PCORI App Challenge Seeks “Matchmaking Tools” to Connect Health Researchers with Patient Partners
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Washington, D.C. (March 24, 2014) – The Patient-Centered Outcomes Research Institute (PCORI) today launched the PCORI Matchmaking App Challenge, which invites developers to create fully-functioning apps that allow researchers to connect with patients and other healthcare stakeholders eager to be research partners.
PCORI will award a total of $150,000 to the developers of the winning apps. The challenge will be co-hosted by Health 2.0, a San Francisco-based company that promotes and showcases new technologies in health care through a series of conferences, code-a-thons, challenge competitions and more.
The PCORI Matchmaking App Challenge aims to find better ways to initiate research partnerships between the scientists who conduct studies and the patients, clinicians, and others who are the “end users” of study results. Traditionally, this is largely a one-way process, where researchers initiate both the ideas for studies and contact with potential study participants. PCORI wants to make this more of a two-way street, requiring the studies it funds have well-developed plans to engage patients and other healthcare stakeholders throughout the research process.
“The end result of this challenge will be a tool that will help anyone -- researcher or non-researcher -- to kick-start a research partnership,” said Jean Slutsky, PA, MSPH, PCORI’s Chief Engagement and Dissemination Officer.
“We're frequently asked by clinical scientists how they can find potential partners with relevant interests and willingness to be part of a research team,” she noted. ”Meanwhile, patient groups united by a disease or condition frequently seek research partners who can support their mission to find better prevention, diagnosis, and treatment options. Technology could be the ‘matchmaker’ that brings these two groups together.”
The app selected for first prize will receive a total of $100,000, $60,000 of which will be awarded immediately and the rest delivered once the app is made publicly available through app stores such as Google Play and Apple’s iTunes store. The second prize is $35,000 and the third prize is $15,000.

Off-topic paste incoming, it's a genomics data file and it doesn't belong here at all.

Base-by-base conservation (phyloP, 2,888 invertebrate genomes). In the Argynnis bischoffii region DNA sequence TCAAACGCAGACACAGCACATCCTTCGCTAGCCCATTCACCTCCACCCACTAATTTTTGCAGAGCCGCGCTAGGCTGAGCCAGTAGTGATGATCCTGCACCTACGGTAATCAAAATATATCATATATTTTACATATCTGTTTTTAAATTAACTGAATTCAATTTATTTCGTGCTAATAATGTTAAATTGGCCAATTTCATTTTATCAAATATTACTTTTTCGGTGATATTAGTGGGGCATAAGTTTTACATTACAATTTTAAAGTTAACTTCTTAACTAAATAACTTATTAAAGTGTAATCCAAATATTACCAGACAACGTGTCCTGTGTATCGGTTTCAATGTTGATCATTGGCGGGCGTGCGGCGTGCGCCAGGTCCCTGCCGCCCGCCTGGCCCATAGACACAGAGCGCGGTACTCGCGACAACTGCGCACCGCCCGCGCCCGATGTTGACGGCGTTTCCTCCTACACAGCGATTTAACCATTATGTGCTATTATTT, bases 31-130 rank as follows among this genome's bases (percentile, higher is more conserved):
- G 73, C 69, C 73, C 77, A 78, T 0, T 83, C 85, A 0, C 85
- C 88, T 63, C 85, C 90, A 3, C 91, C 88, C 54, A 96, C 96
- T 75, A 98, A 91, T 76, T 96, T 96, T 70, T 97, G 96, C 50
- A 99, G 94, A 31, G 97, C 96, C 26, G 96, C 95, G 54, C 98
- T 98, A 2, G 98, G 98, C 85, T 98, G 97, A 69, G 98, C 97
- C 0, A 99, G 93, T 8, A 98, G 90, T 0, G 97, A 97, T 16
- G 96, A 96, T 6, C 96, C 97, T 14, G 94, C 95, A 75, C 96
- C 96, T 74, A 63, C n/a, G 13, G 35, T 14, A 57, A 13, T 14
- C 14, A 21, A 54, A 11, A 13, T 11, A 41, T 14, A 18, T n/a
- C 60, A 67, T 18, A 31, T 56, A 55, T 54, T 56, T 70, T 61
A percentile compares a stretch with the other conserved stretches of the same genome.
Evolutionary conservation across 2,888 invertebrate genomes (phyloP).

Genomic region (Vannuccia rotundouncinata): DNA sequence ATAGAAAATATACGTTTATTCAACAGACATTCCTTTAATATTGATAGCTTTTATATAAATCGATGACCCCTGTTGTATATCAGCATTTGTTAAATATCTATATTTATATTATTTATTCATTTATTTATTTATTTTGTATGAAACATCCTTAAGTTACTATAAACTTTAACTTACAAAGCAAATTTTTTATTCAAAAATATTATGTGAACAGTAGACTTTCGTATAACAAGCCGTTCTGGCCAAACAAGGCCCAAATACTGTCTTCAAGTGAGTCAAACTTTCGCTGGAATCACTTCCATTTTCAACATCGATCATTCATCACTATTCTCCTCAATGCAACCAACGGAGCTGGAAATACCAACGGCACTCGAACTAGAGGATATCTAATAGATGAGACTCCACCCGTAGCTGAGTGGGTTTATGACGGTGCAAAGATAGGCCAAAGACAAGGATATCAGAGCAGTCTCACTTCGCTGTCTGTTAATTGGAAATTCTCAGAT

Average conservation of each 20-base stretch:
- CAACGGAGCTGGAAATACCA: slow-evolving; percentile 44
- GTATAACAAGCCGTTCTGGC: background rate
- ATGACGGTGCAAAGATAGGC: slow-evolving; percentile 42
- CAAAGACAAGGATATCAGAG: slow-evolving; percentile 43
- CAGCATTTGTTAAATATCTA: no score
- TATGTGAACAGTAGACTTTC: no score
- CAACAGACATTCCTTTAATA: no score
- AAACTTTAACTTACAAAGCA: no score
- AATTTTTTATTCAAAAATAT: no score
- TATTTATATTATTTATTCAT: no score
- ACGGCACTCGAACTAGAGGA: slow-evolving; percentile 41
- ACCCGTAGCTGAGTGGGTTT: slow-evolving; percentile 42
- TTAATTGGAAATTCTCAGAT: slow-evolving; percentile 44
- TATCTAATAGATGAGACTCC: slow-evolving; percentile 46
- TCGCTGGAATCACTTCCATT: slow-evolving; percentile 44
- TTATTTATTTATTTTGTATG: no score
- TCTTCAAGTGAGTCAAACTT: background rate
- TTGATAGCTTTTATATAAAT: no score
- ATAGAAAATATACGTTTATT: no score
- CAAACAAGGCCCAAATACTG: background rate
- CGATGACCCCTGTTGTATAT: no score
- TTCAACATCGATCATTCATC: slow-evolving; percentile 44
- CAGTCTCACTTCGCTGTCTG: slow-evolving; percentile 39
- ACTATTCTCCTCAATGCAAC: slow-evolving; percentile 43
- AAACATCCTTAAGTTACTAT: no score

Challenge submissions will be judged by a panel of technology experts, PCORI staff members, and members of PCORI's multi-stakeholder Advisory Panels. Submissions must demonstrate how they will facilitate connections that circumvent geographic, societal or educational limits and allow equal access for patients, stakeholders, and researchers from a variety of backgrounds and with varying health interests and range of research experience. Additional judging criteria as well as guidelines and registration information can be found on the Health 2.0 website.
PCORI and Health 2.0 will host a public webinar on Wednesday, April 30, from 1 p.m. to 2 p.m. ET, to discuss the challenge goals and guidelines and answer participants' questions. Registration for the webinar is now open on PCORI’s event page. The PCORI Matchmaking App Challenge is the latest in a series of steps PCORI has taken to facilitate connections among clinical researchers and non-researcher stakeholders. It is the second technology challenge sponsored by PCORI and Health 2.0, which awarded prizes for concepts and prototypes of tools that could help link potential research partners last June. Earlier this month, PCORI introduced the PCOR Partner List, a new resource through which patients and other stakeholders who are interested in partnering on PCORI-funded projects can share relevant information that PCORI will then provide to researchers who submit applications for PCORI funding.
The Patient-Centered Outcomes Research Institute (PCORI) is an independent, non-profit organization authorized by Congress in 2010. Its mission is to fund research that will provide patients, their caregivers and clinicians with the evidence-based information needed to make better-informed health care decisions. PCORI is committed to continuously seeking input from a broad range of stakeholders to guide its work. More information is available at www.pcori.org.
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